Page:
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Corpse flower set for putrid blooming at Cal Academy of Sciences in San Francisco

A popular, albeit repulsive, attraction at the California Academy of Sciences is making an earlier-than-usual appearance this year.

The Academy's resident corpse flower, Mirage, is expected to bloom sometime between Feb. 25-29. The bloom, a rare and smelly event, lasts one to three days and draws extra visitors to the science museum in San Francisco's Golden Gate Park.

Blooms of the plant, Amorphophallus titanum, can reach 10 feet high and emit a smell reminiscent of carrion, rotten fish, garlic, and sweaty feet.

Corpse Flower Livestream | California Academy of Sciences by California Academy of Sciences on YouTube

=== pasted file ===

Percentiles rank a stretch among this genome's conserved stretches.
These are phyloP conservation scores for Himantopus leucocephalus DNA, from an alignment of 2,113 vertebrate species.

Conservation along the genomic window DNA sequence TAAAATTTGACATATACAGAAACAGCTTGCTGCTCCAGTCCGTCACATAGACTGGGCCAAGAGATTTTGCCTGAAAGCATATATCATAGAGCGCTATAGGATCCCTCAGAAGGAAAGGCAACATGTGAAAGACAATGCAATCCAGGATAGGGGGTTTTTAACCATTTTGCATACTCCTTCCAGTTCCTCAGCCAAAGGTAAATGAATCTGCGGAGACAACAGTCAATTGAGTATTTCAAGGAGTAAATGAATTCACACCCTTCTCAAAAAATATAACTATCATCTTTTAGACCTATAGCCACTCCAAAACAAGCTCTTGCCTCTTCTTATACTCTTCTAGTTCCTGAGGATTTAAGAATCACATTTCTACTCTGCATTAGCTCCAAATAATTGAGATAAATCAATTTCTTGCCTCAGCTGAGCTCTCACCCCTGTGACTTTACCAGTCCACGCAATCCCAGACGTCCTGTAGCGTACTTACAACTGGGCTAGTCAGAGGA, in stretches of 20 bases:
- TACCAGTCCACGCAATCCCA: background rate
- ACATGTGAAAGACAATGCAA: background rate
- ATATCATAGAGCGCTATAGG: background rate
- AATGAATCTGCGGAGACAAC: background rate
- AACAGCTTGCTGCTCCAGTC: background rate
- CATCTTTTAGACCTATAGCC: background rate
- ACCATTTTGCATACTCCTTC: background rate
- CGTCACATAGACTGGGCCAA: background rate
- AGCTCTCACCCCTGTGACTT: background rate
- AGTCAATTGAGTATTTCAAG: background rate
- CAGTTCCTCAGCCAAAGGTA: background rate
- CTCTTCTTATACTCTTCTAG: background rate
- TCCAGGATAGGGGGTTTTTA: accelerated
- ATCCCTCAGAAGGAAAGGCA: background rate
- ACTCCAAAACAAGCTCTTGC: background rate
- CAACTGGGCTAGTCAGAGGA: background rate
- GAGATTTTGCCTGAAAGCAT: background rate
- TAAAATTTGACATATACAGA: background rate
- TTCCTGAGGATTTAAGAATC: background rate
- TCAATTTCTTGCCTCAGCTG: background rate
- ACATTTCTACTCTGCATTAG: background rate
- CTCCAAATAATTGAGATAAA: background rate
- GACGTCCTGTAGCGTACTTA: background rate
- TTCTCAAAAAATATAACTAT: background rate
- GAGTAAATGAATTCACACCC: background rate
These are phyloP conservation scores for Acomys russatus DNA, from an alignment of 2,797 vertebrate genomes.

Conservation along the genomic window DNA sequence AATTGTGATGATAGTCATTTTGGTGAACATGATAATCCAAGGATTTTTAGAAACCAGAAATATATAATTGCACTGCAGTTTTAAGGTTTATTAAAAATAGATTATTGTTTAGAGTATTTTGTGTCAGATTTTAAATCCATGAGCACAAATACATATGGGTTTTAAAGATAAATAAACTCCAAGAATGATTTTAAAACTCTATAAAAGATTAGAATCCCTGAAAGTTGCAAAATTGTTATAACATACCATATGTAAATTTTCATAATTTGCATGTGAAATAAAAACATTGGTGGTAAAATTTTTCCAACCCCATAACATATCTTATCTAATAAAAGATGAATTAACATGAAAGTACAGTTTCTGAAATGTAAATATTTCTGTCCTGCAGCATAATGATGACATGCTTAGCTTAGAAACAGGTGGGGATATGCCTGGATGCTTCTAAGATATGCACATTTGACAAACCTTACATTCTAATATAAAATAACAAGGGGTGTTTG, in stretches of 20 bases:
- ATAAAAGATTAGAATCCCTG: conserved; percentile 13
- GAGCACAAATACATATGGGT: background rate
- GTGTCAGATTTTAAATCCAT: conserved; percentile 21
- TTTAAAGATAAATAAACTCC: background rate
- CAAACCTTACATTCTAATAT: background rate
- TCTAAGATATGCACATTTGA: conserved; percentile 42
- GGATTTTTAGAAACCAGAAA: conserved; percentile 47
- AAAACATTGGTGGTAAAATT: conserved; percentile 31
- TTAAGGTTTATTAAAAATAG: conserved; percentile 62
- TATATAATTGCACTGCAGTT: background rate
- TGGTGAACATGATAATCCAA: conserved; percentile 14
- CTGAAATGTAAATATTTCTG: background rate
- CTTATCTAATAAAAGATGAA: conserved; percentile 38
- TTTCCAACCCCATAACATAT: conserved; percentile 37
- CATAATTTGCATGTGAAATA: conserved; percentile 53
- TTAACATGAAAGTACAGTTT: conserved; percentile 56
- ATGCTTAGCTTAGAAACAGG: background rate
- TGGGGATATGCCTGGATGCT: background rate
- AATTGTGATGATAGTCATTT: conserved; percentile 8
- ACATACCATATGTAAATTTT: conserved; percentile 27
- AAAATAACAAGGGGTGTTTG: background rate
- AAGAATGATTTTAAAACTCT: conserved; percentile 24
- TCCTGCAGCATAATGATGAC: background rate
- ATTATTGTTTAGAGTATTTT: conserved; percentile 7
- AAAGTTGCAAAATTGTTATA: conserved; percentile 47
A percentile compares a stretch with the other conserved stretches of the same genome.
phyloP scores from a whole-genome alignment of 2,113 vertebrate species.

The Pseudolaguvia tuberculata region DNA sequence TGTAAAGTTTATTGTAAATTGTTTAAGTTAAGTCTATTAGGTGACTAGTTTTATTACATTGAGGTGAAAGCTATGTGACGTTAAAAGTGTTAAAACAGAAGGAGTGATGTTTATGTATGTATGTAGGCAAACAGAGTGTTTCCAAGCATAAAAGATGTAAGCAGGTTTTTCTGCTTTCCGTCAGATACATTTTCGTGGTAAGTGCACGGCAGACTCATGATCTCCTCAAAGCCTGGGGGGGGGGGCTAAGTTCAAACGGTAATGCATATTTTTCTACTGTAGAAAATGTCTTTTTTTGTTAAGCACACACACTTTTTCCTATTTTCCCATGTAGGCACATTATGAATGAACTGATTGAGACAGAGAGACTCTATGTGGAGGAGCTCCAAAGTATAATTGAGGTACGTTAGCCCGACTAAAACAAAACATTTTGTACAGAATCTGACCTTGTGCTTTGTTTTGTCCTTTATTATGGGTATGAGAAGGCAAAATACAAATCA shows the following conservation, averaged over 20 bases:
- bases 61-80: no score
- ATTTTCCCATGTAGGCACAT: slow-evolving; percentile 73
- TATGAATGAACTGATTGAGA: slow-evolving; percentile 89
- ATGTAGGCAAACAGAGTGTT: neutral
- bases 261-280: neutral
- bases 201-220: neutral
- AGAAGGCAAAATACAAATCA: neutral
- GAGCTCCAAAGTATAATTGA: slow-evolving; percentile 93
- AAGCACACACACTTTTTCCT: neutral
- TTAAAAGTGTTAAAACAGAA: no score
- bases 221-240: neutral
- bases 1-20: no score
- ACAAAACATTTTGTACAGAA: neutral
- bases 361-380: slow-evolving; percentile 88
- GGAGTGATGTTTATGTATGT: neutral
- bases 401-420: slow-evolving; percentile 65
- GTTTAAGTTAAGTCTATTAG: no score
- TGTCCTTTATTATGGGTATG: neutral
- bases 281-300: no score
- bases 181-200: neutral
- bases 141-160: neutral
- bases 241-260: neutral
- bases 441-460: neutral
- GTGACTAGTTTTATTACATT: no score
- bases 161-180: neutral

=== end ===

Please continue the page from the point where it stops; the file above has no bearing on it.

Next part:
The timing of the bloom is unusual and the plant has just reached the average age of maturity for blooming.

"Because of the tremendous energy needed to flower, Mirage may never bloom again or will take an additional two to three years to produce another flower," according to the Academy.

The corpse flower has been under the care of horticulturists at Steinhart Aquarium for the past five years. It was gifted to the Academy by the Conservatory of Flowers in 2017. 

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